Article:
Dr. Patrick Rhoten is a neurological surgeon who currently resides in San Diego. He graduated from Texas Technological University’s School of Medicine in 1991 after which he completed his residency at the Cleveland Clinic Foundation in 1997. Having performed some additional academic endeavors, he opened a private practice in 1998 and co-founded the Institute of Spinal Disorders. Additionally, he also co-founded the prominent Southern California Association of Neurological Surgeons in Beverly Hills. Although he is most popular for his achievements in the medical field, Dr. Patrick Rhoten has a long history of community involvement. He has coached children, including his own, in multiple sports. Moreover, he frequently volunteers his time to charitable causes like at a recent bike ride for cancer. Due to many achievements, Patrick Rhoten has traveled extensively to attend medical conferences and deliver presentations to thousands of professionals in this field.
Can you tell us a little more about the formal process of becoming a neurosurgeon?
There is a list of steps that one must go through to become qualified for neurosurgery. As expected, that list is pretty long since this is a job that deals with saving people’s lives on a daily basis. First, one needs to obtain a bachelor’s degree with high grades and lots of campus involvement. Then, you will be given an admissions test that medical schools require their students to take to prove their knowledge of basic concepts of the sciences. After 4 years of medical school, you will move on to do a residency that can now go up to 7-8 years or more. In some cases, there may be special training that is completed after your residency.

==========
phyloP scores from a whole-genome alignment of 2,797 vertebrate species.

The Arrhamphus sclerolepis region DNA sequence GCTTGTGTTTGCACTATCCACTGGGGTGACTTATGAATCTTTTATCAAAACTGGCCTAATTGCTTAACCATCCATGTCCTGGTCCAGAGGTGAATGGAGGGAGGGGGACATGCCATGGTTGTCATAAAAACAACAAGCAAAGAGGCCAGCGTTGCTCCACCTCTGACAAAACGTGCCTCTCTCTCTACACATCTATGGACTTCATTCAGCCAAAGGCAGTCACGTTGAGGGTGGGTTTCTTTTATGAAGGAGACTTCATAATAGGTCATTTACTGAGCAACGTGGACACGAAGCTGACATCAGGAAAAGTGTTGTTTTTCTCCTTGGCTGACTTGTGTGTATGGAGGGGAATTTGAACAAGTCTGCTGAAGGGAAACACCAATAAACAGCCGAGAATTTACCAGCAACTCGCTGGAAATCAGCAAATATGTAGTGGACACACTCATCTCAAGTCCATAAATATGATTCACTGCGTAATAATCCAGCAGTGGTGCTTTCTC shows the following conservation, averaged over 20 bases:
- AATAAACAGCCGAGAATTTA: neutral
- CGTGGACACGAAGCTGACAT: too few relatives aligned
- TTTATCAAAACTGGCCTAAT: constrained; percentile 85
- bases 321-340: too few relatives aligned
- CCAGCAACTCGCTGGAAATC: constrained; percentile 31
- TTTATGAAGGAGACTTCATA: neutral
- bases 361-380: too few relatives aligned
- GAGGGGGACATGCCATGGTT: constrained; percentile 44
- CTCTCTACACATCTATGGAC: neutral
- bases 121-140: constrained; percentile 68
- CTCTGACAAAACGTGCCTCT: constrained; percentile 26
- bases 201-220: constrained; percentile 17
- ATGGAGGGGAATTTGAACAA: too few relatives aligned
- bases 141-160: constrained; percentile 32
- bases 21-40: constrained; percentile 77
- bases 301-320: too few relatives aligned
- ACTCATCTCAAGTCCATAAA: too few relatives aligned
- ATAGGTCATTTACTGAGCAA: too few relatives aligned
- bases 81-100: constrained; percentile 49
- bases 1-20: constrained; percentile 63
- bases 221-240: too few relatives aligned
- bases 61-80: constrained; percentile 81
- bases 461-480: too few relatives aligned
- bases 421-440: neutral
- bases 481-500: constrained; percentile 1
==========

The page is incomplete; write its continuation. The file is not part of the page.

What are some typical conditions that neurosurgeons deal with?
It really depends. As I mentioned, even a person who is doing their residency in neurosurgery will be given opportunities to subspecialize. Thus, some doctors might specialize in brain tumors while others may be experts in degenerative diseases of the spine. The only thing that will not change is the constant patient interaction and some administrative work tasks.
Do you travel for work a lot?
Yes and no. I do not have many different trips that I have to do as a neurosurgeon for work, outside of keeping up with the latest findings within my medical specialty. However, an example of recent travel is a voluntary medical mission trip to Moshi, Tanzania where I went to teach local doctors about some newer techniques in surgery. The trip took over 2 weeks to complete.
Can you tell us a little about your volunteer work?
It is very diverse. I do everything from monetary contributions to local agencies to past involvement with a food bank. One of my favorite volunteering activities involves coaching my four kids and their friends in sports. Besides those, I also do walks for MS, help the homeless, charity volleyball tournaments, and bike for various causes.
Do you ever have time to do some sports yourself?
Absolutely. Although being a neurosurgeon comes with the territory and a plethora of work, I do have a great work-life balance. My children are one of the most important priorities in my life, and I try to make time for them as much as possible. As far as sports I participate in, I sometimes play golf and am an avid hiker.